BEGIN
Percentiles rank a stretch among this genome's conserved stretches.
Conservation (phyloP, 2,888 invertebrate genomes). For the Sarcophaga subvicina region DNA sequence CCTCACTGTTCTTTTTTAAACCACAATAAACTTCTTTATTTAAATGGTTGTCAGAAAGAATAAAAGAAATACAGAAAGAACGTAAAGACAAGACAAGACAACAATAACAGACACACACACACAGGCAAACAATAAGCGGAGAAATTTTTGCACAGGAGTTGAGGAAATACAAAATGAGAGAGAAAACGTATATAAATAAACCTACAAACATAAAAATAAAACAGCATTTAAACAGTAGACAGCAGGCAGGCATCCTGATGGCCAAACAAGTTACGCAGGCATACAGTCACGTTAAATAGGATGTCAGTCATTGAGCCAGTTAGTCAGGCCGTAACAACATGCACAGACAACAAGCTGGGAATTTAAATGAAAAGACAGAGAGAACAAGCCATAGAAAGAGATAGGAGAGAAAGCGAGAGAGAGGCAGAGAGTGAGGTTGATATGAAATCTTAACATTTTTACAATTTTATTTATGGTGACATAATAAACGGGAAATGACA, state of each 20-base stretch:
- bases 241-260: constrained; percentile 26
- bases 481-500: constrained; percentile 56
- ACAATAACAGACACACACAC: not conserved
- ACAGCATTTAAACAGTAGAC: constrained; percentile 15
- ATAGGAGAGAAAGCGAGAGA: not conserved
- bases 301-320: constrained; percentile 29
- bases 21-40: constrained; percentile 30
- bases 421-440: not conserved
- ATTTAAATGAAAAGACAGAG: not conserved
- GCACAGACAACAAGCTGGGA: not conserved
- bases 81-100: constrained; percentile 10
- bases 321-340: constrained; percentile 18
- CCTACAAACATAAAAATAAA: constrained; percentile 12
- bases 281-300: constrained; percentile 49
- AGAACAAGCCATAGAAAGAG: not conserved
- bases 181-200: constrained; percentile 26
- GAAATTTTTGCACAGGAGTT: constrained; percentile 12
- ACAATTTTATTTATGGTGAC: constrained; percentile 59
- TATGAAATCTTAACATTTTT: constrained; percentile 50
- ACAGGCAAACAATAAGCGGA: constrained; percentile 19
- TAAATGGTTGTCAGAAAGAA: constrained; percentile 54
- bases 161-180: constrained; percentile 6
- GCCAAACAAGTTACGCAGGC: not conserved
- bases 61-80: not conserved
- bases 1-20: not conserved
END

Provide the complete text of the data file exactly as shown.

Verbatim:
Percentiles rank a stretch among this genome's conserved stretches.
Conservation (phyloP, 2,888 invertebrate genomes). For the Sarcophaga subvicina region DNA sequence CCTCACTGTTCTTTTTTAAACCACAATAAACTTCTTTATTTAAATGGTTGTCAGAAAGAATAAAAGAAATACAGAAAGAACGTAAAGACAAGACAAGACAACAATAACAGACACACACACACAGGCAAACAATAAGCGGAGAAATTTTTGCACAGGAGTTGAGGAAATACAAAATGAGAGAGAAAACGTATATAAATAAACCTACAAACATAAAAATAAAACAGCATTTAAACAGTAGACAGCAGGCAGGCATCCTGATGGCCAAACAAGTTACGCAGGCATACAGTCACGTTAAATAGGATGTCAGTCATTGAGCCAGTTAGTCAGGCCGTAACAACATGCACAGACAACAAGCTGGGAATTTAAATGAAAAGACAGAGAGAACAAGCCATAGAAAGAGATAGGAGAGAAAGCGAGAGAGAGGCAGAGAGTGAGGTTGATATGAAATCTTAACATTTTTACAATTTTATTTATGGTGACATAATAAACGGGAAATGACA, state of each 20-base stretch:
- bases 241-260: constrained; percentile 26
- bases 481-500: constrained; percentile 56
- ACAATAACAGACACACACAC: not conserved
- ACAGCATTTAAACAGTAGAC: constrained; percentile 15
- ATAGGAGAGAAAGCGAGAGA: not conserved
- bases 301-320: constrained; percentile 29
- bases 21-40: constrained; percentile 30
- bases 421-440: not conserved
- ATTTAAATGAAAAGACAGAG: not conserved
- GCACAGACAACAAGCTGGGA: not conserved
- bases 81-100: constrained; percentile 10
- bases 321-340: constrained; percentile 18
- CCTACAAACATAAAAATAAA: constrained; percentile 12
- bases 281-300: constrained; percentile 49
- AGAACAAGCCATAGAAAGAG: not conserved
- bases 181-200: constrained; percentile 26
- GAAATTTTTGCACAGGAGTT: constrained; percentile 12
- ACAATTTTATTTATGGTGAC: constrained; percentile 59
- TATGAAATCTTAACATTTTT: constrained; percentile 50
- ACAGGCAAACAATAAGCGGA: constrained; percentile 19
- TAAATGGTTGTCAGAAAGAA: constrained; percentile 54
- bases 161-180: constrained; percentile 6
- GCCAAACAAGTTACGCAGGC: not conserved
- bases 61-80: not conserved
- bases 1-20: not conserved